Re:Gender works to end gender inequity and discrimination against girls and women by exposing root causes and advancing research-informed action. Working with multiple sectors and disciplines, we are shaping a world that demands fairness across difference.
Girl Up Highlights the Importance of Counting Girls as World Population Grows to 7 Billion
Girl Up is drawing attention to the need to count, advocate for and invest in girls worldwide. Investing in a girl today means in the future she will have the tools to reinvest back into her family and community, which helps build a better world for all of us.
With the seventh billion child expected to be born this month, Girl Up is drawing attention to the need to count, advocate for and invest in girls worldwide. Investing in a girl today means in the future she will have the tools to reinvest back into her family and community, which helps build a better world for all of us.
Today's youth generation is the largest in history with more than 1.2 billion adolescents ages 10 to 19, half of whom are girls. As such a sizeable segment of the population, adolescent girls represent the world's greatest source of untapped potential. Research shows that less than two cents of every development dollar goes toward adolescent girls, and according to the Population Council, in some cases 80-90% of youth program participants are boys.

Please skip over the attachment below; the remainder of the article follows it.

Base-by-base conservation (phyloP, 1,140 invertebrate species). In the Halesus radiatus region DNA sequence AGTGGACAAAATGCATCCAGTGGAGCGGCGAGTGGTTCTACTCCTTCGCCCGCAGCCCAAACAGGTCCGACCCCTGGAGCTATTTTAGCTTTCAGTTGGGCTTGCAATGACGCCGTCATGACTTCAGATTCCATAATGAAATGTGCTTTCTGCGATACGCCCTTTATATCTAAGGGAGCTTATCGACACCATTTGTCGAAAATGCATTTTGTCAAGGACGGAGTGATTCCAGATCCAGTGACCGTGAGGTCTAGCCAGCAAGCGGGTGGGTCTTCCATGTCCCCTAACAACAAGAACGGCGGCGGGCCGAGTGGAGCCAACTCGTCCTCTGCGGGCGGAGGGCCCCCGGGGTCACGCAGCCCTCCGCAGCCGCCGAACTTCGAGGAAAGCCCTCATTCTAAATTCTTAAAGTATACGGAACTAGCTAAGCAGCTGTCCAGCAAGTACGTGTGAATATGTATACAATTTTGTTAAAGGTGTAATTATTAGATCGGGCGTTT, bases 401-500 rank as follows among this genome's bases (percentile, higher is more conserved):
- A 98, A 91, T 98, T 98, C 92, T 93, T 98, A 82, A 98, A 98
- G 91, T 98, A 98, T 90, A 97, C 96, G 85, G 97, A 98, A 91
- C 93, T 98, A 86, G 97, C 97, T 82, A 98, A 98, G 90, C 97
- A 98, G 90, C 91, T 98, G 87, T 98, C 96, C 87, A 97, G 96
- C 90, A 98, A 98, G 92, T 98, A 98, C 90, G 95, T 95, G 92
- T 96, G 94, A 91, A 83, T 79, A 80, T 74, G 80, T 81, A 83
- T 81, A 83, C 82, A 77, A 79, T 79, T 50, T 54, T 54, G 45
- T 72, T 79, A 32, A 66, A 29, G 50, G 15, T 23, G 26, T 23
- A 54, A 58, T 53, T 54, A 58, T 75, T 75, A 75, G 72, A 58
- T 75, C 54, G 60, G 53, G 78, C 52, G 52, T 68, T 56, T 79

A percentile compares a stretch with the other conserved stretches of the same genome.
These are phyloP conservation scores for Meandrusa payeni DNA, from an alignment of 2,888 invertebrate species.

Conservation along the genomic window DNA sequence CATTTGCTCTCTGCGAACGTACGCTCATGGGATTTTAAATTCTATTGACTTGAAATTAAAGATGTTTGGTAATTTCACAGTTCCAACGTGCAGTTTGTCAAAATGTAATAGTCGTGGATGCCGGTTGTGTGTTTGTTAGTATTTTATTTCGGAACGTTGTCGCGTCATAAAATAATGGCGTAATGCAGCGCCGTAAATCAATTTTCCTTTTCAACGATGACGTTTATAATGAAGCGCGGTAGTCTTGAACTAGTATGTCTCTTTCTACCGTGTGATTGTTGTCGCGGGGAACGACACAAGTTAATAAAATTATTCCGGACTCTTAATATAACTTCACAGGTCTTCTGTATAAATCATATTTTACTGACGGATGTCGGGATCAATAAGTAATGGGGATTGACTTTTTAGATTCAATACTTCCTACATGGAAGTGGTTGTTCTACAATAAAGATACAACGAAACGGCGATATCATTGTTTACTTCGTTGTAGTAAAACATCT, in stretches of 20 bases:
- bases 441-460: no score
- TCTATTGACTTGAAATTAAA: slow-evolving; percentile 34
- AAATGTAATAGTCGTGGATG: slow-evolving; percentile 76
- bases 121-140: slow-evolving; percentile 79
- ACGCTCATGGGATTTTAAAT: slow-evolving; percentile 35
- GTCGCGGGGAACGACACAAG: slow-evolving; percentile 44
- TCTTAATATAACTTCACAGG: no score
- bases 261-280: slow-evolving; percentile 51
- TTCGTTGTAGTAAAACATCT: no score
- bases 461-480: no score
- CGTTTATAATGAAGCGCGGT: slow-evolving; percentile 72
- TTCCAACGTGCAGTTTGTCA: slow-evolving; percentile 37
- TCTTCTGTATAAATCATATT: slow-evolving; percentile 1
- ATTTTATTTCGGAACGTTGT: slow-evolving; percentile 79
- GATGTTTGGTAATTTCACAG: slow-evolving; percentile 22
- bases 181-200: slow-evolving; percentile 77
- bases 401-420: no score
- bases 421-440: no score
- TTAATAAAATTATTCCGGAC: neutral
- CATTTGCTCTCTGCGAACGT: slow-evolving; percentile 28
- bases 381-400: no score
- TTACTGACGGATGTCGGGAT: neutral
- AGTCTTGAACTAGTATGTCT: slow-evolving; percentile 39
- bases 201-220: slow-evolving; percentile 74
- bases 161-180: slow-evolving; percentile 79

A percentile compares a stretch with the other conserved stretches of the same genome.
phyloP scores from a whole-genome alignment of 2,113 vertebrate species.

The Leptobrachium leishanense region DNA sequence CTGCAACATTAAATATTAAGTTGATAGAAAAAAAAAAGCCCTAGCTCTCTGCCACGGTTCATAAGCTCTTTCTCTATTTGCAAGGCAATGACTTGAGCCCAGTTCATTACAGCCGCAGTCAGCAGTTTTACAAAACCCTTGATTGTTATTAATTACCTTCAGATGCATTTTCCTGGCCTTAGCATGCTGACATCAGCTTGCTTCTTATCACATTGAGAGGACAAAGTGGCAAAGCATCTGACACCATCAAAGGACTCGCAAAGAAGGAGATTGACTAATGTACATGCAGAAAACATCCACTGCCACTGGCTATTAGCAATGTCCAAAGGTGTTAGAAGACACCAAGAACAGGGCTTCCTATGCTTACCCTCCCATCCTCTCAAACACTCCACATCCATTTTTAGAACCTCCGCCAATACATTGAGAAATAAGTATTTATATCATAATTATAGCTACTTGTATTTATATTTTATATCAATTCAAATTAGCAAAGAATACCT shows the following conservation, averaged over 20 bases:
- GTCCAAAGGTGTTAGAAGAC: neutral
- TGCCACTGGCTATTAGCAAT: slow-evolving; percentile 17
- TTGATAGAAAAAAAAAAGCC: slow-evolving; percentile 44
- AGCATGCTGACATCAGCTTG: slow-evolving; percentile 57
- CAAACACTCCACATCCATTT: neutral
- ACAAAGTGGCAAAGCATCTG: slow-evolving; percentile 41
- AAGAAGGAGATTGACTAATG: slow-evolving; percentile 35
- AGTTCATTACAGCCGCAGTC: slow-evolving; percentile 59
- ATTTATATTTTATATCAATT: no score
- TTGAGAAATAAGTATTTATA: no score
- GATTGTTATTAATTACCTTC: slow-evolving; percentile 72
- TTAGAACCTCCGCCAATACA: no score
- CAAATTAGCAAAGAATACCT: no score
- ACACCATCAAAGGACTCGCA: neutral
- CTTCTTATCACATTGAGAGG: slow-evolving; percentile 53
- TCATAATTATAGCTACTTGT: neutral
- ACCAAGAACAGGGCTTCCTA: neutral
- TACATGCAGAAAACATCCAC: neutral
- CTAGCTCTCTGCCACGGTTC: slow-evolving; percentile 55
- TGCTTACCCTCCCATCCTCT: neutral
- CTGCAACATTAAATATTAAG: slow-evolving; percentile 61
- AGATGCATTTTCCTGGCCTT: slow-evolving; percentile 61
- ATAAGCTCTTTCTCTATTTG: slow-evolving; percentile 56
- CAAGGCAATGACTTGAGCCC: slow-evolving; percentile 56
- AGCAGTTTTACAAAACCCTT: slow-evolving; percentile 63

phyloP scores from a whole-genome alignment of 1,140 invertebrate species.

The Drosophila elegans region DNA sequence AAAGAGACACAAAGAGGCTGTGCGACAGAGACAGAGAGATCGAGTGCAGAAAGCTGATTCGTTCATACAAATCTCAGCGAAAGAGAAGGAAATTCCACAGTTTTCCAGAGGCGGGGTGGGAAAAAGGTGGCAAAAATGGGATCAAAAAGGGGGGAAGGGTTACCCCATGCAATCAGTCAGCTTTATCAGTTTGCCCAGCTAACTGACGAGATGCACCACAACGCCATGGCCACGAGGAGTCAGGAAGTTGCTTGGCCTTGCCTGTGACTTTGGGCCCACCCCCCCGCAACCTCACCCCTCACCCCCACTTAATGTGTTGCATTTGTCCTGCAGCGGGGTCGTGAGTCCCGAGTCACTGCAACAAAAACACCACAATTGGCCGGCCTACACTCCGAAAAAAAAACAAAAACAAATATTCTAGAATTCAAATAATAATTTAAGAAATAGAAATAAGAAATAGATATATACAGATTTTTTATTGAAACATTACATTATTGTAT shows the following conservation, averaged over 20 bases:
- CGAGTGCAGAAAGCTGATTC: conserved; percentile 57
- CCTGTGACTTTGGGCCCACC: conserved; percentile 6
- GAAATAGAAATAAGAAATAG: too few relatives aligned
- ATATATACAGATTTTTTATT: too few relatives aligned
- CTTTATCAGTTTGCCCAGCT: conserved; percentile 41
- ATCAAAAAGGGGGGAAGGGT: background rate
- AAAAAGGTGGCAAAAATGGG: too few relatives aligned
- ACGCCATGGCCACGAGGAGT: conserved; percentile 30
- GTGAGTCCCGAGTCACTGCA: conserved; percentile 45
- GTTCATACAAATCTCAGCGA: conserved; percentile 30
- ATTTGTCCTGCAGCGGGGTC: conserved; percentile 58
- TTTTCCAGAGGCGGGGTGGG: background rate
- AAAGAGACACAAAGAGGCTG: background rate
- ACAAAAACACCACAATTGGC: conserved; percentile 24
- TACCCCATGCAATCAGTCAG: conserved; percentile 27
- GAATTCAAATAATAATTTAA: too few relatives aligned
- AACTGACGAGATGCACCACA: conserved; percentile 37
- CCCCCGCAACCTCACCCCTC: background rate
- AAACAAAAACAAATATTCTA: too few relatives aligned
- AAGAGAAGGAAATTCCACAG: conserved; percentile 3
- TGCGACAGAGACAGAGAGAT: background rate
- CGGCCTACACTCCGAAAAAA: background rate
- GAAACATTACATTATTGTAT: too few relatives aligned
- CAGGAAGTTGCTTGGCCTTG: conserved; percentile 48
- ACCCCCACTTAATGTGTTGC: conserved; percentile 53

“With a growing population of adolescent girls among the world's 7 billion people, it is more important than ever that we ensure all girls are provided with the tools, information and resources they need to bring about change,” said Gina Reiss-Wilchins, Director of Girl Up. “Counting girls in order to properly steer national and development resources can help prevent child marriage, afford girls access to education, provide them with health services and prepare them to be the next generation of future leaders.”
Adolescent girls have tremendous potential, and we know the keys to unlocking that potential are access to quality education, health information and services, social and economic skills training, and violence prevention and protection services. Yet, because research rarely measures adolescent girls as a segment, they become invisible and our ability to meet their needs is jeopardized.